Drillers are crew members on offshore oil or gas rigs. They set up, operate and maintain the equipment for drilling wells in the search for oil and gas. They supervise the other members of the drilling team: roustabouts, roughnecks and the derrickhand.
You could be:
controlling operations on the drill floor and supervising other staff involved in the drilling operations
assembling drilling tools and connecting sections of the drill pipe
operating the machinery that raises and lowers the drill string and bit
maintaining the speed of rotation of the drill string, the weight on the bit and the mud (lubricant used for the drill bit) circulation rate
operating the valves that control the flow of oil, gas or water
pressure testing well control equipment during stages of drilling
keeping records of the drilling conditions and measurements and progress made
making sure production targets are met
observing health and safety rules.
The figures below are only a guide. Actual salaries vary, depending on:
where you work
the size of the company or organisation you work for
the demand for the job.
The salary for assistant drillers can be between £24,000 and £35,000 a year, and experienced drillers can earn in the region of £39,000 to £50,000 a year. (In addition, employers provide accommodation and food, as well as warm and waterproof clothing).
You would work on an oil or gas rig outdoors. Conditions can be very cold, wet, windy, noisy and dangerous.
There is a risk of injury from accidents, especially when working at heights.
You would normally work offshore for 2 or 3 weeks, followed by a 2 or 3 weeks’ rest period on shore. This may affect your family life.
There is often no mobile phone signal, but there are pay phones and usually internet access.
Alcohol is banned on rigs, and there is random alcohol and drug testing.
When offshore, you would normally work a 12-hour shift, including rest and meal breaks, with 12 hours off duty.
Accommodation (usually shared cabins) and meals are provided free. There are usually good recreational facilities.
You would wear protective and waterproof clothing. Employers provide all necessary safety equipment, such as thermal suits gloves, boots and a hard hat.
You have to fly by helicopter between the rig or platform and onshore.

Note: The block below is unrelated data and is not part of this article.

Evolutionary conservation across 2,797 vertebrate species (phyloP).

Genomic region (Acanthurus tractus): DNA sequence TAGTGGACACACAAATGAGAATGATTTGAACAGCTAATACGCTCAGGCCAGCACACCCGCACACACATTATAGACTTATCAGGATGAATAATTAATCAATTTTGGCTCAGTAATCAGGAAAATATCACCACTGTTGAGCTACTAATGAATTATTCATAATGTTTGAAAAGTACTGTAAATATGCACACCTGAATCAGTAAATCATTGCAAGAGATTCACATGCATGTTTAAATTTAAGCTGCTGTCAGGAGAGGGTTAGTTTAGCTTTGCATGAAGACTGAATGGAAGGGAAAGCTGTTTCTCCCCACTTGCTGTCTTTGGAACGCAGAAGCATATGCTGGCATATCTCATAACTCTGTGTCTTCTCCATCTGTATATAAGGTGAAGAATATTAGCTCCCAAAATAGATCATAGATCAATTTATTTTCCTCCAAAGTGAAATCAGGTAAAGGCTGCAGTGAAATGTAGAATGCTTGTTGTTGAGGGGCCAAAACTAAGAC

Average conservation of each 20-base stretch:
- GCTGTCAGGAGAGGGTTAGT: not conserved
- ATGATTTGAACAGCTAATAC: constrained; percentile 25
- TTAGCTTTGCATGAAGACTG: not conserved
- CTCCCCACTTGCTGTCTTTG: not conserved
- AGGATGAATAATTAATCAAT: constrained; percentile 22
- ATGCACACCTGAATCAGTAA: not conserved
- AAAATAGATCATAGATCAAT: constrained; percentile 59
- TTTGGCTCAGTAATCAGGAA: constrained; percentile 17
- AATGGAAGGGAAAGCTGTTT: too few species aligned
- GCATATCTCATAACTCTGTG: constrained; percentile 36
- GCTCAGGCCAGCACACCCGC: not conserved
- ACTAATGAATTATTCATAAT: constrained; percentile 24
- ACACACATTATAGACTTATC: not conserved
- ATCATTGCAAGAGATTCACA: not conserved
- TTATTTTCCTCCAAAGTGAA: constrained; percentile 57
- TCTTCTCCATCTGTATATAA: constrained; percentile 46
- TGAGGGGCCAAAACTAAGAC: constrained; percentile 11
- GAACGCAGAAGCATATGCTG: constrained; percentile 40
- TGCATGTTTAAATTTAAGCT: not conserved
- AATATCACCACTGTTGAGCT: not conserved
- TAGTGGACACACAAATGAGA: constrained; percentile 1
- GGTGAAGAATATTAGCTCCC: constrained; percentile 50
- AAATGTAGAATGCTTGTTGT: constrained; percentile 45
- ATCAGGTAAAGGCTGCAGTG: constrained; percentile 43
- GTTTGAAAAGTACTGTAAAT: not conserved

You may be able to get in without formal qualifications by starting as a roustabout (see the Roustabout Job Profile) and working your way up through the roles of roughneck, derrickhand and assistant driller to driller. Experience of manual labour can be useful.
You will need a few years' experience in offshore operations before becoming an assistant driller.
You must be at least 18 years of age to work offshore.
To work offshore, you must pass an offshore survival course such as the Basic Offshore Safety Induction and Emergency Training Certificate (BOSIET). Contact OPITO for more details. Some people complete the course at their own expense before looking for work. In other cases, some companies sponsor new employees through the course.
You may also have to undertake the Minimum Industry Safety Training (MIST) course.
You should be fit, as this job involves climbing, lifting and using heavy equipment.
You have to pass a medical examination at the start and then every 2 years.
The UK oil and gas industry is located mainly off the east coast of Scotland and England, although there are also fields west of Shetland and in the Irish Sea. Employers in the industry include operating companies (usually oil companies) that hold exploration and production licences, drilling companies with contracts to do drilling work and a wide range of other major contractors and companies offering specialist technical services. The main recruitment contacts in Scotland are in the Aberdeen area.